Bessie Smith's bio 'Bessie' has many descriptions of the sessions but nothing about layout and techniques. Likewise Porterfield's Jimmie Rodgers bio. Both concentrate on the human dynamic between star, producer, other stars and assorted accompanists. So I'm really interested to see if your post brings in more information.

Offline Flatd7

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Re: Pre War Recording Techniques
« Reply #2 on: January 11, 2008, 06:59:17 AM »
For instance, listen to the State Street Boys recordings. They are some of my favorite all time cuts. You've got Broonzy and Carl Martin on Guitars. Bill Settles on Upright, Black Bob on Piano, Jazz Gillum playing harp and occasionally Zeb Wright on fiddle. The get great seperation and you can hear most everything. Now the guitars do get lost a bit. Broonzy seems to play more of his signature single line motifs in the upper registers. But both Gillum and Broonzy take turns at the lead vocals and the piano and harp never seem to overpower what's going on. There's a fair bit of ad lib remarks, and they are all on mic.

Pretty tricky when you think of the recording equipment being used. Oh, how I would have loved to been a fly on the wall and maybe run out for coffee's for them. Although, without a Starbucks . . . that might have been tricky too?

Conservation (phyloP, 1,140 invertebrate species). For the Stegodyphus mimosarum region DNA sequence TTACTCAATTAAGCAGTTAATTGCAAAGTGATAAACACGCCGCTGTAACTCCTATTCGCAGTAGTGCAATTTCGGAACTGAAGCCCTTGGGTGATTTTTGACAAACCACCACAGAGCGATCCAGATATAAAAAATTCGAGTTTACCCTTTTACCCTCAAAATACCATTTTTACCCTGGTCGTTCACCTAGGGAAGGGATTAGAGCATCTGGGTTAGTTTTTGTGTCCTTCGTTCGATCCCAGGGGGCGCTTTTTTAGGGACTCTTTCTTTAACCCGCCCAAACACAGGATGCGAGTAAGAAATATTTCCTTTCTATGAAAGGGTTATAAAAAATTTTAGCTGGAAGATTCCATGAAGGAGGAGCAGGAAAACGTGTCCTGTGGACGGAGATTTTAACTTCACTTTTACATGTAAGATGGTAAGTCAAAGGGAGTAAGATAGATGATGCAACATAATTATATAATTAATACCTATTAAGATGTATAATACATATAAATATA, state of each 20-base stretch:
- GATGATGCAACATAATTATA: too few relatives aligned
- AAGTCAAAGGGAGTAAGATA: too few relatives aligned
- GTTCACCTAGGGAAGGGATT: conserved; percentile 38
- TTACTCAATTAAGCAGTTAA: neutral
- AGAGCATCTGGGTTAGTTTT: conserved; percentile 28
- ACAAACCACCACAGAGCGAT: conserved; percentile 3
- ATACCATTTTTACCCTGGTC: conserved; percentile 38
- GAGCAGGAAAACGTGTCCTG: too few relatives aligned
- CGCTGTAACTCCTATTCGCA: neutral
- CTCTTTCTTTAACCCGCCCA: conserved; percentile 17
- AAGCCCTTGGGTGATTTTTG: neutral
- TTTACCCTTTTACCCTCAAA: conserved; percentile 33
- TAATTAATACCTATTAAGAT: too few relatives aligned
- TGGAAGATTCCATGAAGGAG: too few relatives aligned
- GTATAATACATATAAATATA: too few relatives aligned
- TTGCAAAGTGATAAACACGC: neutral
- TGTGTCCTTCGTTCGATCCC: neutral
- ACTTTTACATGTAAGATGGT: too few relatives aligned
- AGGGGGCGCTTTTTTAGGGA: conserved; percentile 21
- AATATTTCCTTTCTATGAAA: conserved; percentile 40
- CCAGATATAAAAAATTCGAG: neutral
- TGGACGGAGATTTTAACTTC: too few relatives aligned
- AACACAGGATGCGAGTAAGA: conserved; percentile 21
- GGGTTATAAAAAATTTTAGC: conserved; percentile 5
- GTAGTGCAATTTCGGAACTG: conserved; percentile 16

Offline waxwing

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Re: Pre War Recording Techniques
« Reply #3 on: January 11, 2008, 08:20:41 AM »
To me one of the most amazing recording feats is Leroy and Scrapper. The mic must have been close enough to Leroy's mouth to get his vocals, yet you can still hear Scrapper's guitar over the piano. Either Scrapper could play really loud, or Leroy could play really soft. Hmmm? Have you mentioned to your piano player that he could turn it down a bit?

I think mix volume is always an issue with acoustic bands. Having played in a jug band, with jug, kazoo, mando, harp and guitar (and sometimes washboard) I know how hard it is to get those players with the naturally louder or more cutting sound to ease up a bit to get a better mix. You really need an outside pair of ears and a lot of trust. No amount of friends coming up to the guitar player and saying, "Well I can't really hear you," will do the trick, it seems. It really takes a fellow musician with a lot of credibility to get people to trust that they can be heard when playing softly. Getting them to hold to those levels during the excitement of performance is a whole other issue, too. The whole thing takes a lot of trust and practice.

'Course, a reso guitar helps, but you still end up overplaying.-G-